What if I had done something that understandably caused the anger displayed toward me? If so, yelling would just compound the error, and it would reflect poorly on my company. I prefer for us to be perceived as a firm of level-headed people who deal with the issues, not the emotions. Even if the other people aren’t capable of seeing things that way.

Even if I really, really wanted to tell him/er off.

Perhaps that would have been more satisfying for me, but it would have just made it more difficult to resolve the issue.

It was frustrating knowing I had to keep my emotions in check. It’s difficult to sit there and be yelled at–especially when you like flinging words around as much as I do. And this set the tone for the rest of my day.

Part of me thinks I should stop here–this scatterthought is pretty long, already–but there’s something else on my mind, and I won’t be able to sleep if I don’t at least give it a mention. I’ll be quick.

I’m tired of being single.

I’m always careful when I talk about this topic, because I don’t want it to sound like I need to be in a relationship. I get along just fine without a girlfriend.  But, as I wrote a few months ago, I miss feeling the connection. Being single is okay, but it’s more fun to share life with someone you love. That’s really all I have to say about it–the linked scatterthought pretty much captures how I feel about the subject. I’m just pointing out that it’s on my mind.



  1. I totally know what you mean by the whole yelling thing. At Sears, I had angry customers come in all the time with the sole purpose of tearing a strip off me. But I just had to keep in mind that these people were yelling because they were frustrated and needed an outlet. So as difficult as it was, I sat there, listened, and was sympathetic and understanding.
    And more often than not, the customer calmed down and would actually thank me for listening and appologize for yelling.

  2. Alright… So I’m normally lazy about comments, and I know you hate hearing people are concerned about you, but I figured I should toss this in, anyhow, to give another perspective.

    What you write on your web page doesn’t make people worry about you more or less. Those of us who are your friends (even at a distance) will probably worry about you more or less the same amount all the time. That’s what friends do. What usually happens is that we say to ourselves “I wonder how Russ is doing”, and, in this case, have the added option of wandering past your page, where we can satisfy our curiousity what’s going on. (It’s easier than buying a long distance phone card, and some of us are lazy!)

    When the news is good, we cheerfully think to ourselves that everything is fine, and our support isn’t needed at the moment. And yes, we go back to doing other things. When the news is bad, we deluge you with calls. After all, as friends, we reciprocate the concern and desire to go the extra mile for those we care about. (How many people have you don e that for?)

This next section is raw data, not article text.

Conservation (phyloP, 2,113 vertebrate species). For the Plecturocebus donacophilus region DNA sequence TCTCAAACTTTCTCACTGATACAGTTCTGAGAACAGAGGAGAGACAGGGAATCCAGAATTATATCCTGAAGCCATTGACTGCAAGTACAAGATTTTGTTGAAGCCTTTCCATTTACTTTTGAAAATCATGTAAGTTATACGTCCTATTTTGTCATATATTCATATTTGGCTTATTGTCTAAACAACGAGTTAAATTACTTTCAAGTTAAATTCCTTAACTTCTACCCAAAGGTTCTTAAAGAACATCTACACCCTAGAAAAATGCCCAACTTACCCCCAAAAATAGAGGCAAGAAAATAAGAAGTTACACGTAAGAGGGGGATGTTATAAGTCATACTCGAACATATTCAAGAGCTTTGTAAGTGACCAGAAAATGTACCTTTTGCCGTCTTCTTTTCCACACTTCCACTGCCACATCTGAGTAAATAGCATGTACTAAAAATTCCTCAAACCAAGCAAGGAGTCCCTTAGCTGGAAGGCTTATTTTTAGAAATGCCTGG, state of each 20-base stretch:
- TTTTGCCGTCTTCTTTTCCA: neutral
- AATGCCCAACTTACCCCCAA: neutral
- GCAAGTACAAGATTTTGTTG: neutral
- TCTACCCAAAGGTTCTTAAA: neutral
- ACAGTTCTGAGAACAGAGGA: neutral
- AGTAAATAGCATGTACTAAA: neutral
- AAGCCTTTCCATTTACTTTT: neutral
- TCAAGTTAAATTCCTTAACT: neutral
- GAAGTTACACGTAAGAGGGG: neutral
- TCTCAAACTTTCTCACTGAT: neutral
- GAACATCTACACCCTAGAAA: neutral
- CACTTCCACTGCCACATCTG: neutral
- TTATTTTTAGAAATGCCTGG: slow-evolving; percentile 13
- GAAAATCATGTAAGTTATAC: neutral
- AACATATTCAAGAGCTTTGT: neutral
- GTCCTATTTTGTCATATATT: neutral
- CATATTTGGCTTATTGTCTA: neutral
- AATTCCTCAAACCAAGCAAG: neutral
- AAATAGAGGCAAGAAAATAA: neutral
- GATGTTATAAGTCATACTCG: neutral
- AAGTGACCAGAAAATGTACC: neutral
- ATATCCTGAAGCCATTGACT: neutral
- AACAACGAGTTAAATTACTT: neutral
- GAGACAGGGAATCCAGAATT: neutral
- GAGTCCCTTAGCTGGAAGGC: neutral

So write good news and bad, and just know we’ll be reading both, and that we do want to be there for you on the bad days, and we know you don’t need us on the good ones. You’ve been there for me a few times when things went wrong, and honestly, I’d be happy to return the favour a few times.

    You might even consider it a measuring sick for your friends. The ones that never offer help and support might the ones you only hear about when they need to borrow your car.

    Ok. So the part above was in keeping with the generally rambling tone of your page, but let me summarize:

    Russ, we all care about you, whatever you write on your page, but because you have friends that care, we’re all going to write in every time we think we can do something to support you.

    Stop worrying that your friends are worrying and remember that you’d do the same thing in our place, and that’s what we’ll do for you too.

    Accept it, call it even, and it’s all good. We’re not going to stop.

  3. It sounds like you handled yourself with dignity and grace. I have a friend who says “all you can really be is gracious.” People will tear a strip off of you for everything they can grasp so why give them more fuel for their fire? I have a sponsor who I speak to on a weekly basis and who is constantly rude or unpleasant. It used to unnerve me when I heard his voice but now when I get off the phone I’m usually smiling because I believe in what I do and I get the distinct impression that he resents his job, and that’s really unfortunate for him.

  4. Interesting thing… This sort of situation can also be handled in manner similar to the discussion a while back about phone solicitors. Hang up the phone while you’re in mid-sentence (key point: don’t hang up when they’re talking). It looks like you got disconnected, but at the same time provides them an option to decide if they are done complaining and want to bother calling back.

    Another nice trick is to put the phone down for a few seconds to allow yourself cool-down time, in case you’re on the verge of shouting back. I’ve seen my co-worker use that one and it’s a life saver.

    I admit I’m curious if this person had reason to take issue with you personally (which I doubt), or if they really should have been talking to someone else. There’s nothing that sucks more than having to take the blame or listen to someone rave about someone else’s mistake!